Opportunity cost is what you sacrifice when you choose one option over another. And we face an abundance of choices every day.
What should my athlete’s weekly training schedule look like? Should I start playing football because all of my best friends do? What should I say to me child after they lose?
What opportunity are you willing to give up by pursuing another? How do you really know that the choice you make is right?
Ultimately, you don’t. It’s impossible to predict the future. But whether you’re a coach, athlete, or parent, there are ways to increase your chances of a successful outcome. Here are 3 things to consider next time you’re faced with difficult choice to make.
- Know what you want
A clear picture of your goals is vital. But what’s more important is to know exactly what it’s going to take to achieve them, and who the best people are around you to help you to get there. You can read more about goal setting here.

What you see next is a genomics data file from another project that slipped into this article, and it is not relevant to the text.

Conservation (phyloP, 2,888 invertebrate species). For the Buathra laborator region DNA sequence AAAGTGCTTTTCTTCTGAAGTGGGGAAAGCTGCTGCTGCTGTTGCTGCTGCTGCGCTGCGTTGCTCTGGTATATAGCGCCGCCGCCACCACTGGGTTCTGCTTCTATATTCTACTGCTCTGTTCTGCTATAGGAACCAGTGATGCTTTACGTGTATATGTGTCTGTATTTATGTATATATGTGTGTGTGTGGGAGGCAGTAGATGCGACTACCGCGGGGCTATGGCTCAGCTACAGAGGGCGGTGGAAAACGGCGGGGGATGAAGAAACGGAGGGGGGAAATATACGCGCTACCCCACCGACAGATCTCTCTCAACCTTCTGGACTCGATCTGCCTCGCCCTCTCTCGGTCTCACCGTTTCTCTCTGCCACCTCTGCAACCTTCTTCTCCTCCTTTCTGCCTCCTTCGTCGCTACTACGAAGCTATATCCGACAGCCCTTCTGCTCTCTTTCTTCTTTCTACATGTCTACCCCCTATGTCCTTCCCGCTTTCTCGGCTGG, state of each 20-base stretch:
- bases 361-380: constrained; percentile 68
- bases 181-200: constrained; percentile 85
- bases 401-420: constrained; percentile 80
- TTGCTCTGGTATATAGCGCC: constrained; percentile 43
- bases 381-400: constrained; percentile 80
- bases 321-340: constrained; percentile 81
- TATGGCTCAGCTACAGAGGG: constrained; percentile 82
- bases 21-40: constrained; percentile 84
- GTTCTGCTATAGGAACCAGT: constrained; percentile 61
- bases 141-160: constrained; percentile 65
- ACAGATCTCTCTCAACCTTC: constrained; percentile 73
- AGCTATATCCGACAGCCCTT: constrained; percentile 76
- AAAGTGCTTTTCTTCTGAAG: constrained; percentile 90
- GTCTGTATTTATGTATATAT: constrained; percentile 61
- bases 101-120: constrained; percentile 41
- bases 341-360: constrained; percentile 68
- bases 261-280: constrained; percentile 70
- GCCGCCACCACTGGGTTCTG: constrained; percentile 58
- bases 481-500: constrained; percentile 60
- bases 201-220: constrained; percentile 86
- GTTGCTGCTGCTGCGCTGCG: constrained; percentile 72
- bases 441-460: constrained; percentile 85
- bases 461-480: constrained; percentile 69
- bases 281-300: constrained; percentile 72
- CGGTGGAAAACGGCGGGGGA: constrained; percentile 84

- Understand what comes first
Success is an outcome, but the pathway to get there is a process. Once you have a clear understanding of what that pathway looks like, it’s much easier to stay on track as you learn, improve, and fail along the way. Always remember that the road we choose to take has been travelled before. So be resourceful enough to find those individuals who have been there, done that, and succeeded, and who are willing and ready to help you out.
- Lead with your strengths
What are you great at? Where do your strengths lie? You must understand the things you do well, and lead with them. Make a choice, then aim to achieve small successes quickly that you can build on. It will increase your confidence no end. Then look to work on your weakness, which if left alone may trip you up on your road to achieving more long term goals.
When faced with a big decision, take the time to weigh up our options. Do your homework, so you know as much as possible about what’s involved either way. Be sure about what you want, even if it’s just a short term gain. Take the time to talk to the right people who can help you out. And make choices based on what you’re good at.
What do you think about when making the hard decisions? Flick me a tweet, I’d love to hear from you.